Data

Year of publication

2019

Type

Quantitative

Design

Longitudinal

Classification

NOVA

Country studied

United Kingdom, Portugal, Ireland, Germany and France

Data

Secondary

Data Collected

One food frequency questionnaire, One 24-hours

Study setting

Household, laboratory, clinic

Age group of participant

Adults/20+

Participant sex

Mixed

Target population

General

Sample size

n=11 898 (participamts)

Ultra-processed food intake and mortality in the USA: results from the Third National Health and Nutrition Examination Survey (NHANES III, 1988–1994)./Public Health Nutrition

Goal

Evaluate the association between ultra-processed food intake and all-cause mortality and CVD mortality in a nationally representative sample of US adults.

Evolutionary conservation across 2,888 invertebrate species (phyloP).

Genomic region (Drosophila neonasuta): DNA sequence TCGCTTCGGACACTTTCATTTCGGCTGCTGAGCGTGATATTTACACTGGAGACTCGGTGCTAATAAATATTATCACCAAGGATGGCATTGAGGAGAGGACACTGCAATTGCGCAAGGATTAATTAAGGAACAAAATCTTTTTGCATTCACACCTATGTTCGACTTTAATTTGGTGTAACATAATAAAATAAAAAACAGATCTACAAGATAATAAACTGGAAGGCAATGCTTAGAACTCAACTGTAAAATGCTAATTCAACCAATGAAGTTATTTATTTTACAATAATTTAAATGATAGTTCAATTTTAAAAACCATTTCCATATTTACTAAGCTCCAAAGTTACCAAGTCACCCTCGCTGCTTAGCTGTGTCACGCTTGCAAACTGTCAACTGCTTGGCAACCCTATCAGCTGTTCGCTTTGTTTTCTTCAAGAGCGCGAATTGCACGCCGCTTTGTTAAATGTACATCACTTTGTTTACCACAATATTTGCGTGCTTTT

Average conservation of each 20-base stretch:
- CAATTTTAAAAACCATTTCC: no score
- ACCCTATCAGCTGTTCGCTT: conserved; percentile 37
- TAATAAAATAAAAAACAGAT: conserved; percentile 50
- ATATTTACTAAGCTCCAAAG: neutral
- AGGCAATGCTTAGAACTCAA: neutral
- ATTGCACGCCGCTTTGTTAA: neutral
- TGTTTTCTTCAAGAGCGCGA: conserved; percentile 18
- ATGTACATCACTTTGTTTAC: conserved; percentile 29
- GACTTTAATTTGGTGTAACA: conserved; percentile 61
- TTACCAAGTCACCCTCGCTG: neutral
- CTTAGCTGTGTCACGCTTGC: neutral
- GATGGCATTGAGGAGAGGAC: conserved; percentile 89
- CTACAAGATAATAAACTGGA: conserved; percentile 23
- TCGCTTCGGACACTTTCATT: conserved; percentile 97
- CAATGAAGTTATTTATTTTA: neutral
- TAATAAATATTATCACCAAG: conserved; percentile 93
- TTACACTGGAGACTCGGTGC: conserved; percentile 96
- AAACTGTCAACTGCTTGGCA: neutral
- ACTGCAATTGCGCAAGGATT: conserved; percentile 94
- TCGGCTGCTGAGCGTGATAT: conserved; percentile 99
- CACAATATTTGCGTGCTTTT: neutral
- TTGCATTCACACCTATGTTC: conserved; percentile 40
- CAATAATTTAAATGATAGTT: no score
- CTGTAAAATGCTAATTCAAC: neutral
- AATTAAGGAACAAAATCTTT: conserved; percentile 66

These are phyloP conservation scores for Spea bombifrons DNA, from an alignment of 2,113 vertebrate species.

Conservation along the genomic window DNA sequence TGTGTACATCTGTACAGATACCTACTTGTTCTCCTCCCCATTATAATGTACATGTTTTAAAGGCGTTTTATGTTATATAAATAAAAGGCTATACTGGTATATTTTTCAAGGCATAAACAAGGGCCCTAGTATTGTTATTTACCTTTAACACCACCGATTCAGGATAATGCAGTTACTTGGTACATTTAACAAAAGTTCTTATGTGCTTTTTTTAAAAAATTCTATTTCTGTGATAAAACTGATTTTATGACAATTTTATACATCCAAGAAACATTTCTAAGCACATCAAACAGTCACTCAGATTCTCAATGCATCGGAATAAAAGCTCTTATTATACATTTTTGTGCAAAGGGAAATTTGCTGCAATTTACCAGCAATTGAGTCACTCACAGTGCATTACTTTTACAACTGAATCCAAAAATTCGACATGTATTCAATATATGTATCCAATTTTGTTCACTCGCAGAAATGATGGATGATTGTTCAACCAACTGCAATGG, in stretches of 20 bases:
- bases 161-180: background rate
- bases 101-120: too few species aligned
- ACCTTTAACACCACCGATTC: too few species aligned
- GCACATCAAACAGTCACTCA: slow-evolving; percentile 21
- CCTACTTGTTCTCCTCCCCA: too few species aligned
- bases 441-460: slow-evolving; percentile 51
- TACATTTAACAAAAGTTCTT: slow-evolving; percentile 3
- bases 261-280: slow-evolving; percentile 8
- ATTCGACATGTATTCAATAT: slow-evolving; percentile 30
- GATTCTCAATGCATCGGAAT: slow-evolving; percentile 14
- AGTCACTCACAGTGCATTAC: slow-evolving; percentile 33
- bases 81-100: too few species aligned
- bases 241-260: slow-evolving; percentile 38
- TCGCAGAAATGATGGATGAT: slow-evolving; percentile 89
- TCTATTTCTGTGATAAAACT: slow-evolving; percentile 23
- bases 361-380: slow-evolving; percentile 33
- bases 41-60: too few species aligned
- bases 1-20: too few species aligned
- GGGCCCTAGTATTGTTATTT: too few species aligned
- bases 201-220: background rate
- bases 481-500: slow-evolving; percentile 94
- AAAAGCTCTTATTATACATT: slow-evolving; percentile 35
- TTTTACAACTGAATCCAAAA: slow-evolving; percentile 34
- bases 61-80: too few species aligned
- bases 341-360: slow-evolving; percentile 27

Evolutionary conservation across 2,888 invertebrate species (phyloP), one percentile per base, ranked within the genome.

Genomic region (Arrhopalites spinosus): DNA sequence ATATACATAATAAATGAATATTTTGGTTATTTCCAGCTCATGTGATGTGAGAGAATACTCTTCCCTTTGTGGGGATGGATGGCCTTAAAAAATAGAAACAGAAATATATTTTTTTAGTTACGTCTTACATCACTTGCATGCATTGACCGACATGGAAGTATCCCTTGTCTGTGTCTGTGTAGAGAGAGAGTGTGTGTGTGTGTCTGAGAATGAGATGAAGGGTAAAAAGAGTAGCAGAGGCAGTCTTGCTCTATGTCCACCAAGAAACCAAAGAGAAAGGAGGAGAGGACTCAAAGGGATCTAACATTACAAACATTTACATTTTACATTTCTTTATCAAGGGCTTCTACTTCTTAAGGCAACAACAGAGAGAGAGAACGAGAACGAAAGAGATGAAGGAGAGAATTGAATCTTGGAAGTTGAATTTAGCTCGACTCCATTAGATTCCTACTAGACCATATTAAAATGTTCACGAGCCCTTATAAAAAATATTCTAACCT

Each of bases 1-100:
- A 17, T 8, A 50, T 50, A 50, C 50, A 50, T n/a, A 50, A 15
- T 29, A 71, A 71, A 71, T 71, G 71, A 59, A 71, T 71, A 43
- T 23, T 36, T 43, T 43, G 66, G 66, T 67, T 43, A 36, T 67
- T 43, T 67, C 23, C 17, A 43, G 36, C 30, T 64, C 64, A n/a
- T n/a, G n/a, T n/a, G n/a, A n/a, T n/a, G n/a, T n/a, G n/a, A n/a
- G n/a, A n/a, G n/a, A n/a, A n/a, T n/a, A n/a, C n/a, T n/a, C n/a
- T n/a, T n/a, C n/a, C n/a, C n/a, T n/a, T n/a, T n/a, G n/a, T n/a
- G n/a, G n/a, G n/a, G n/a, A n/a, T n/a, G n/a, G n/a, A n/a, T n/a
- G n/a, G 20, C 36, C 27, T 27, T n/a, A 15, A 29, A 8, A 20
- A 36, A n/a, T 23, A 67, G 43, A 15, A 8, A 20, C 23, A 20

Results

Over a median follow-up of 19 years, individuals in the highest quartile of frequency of ultra-processed food intake (e.g. sugar-sweetened or artificially sweetened beverages, sweetened milk, sausage or other reconstructed meats, sweetened cereals, confectionery, desserts) had a 31% higher risk of all-cause mortality, after adjusting for demographic and socio-economic confounders and health behaviours (adjusted hazard ratio=1·31; 95% CI 1·09, 1·58; P-trend = 0·001). No association with CVD mortality was observed (P-trend = 0·86). Conclusions: Higher frequency of ultra-processed food intake was associated with higher risk of all-cause mortality in a representative sample of US adults. More Longitudinalstudies with dietary data reflecting the modern food supply are needed to confirm our results.

Authors

Kim H, Hu EA, Rebholz CM

Journal

DOI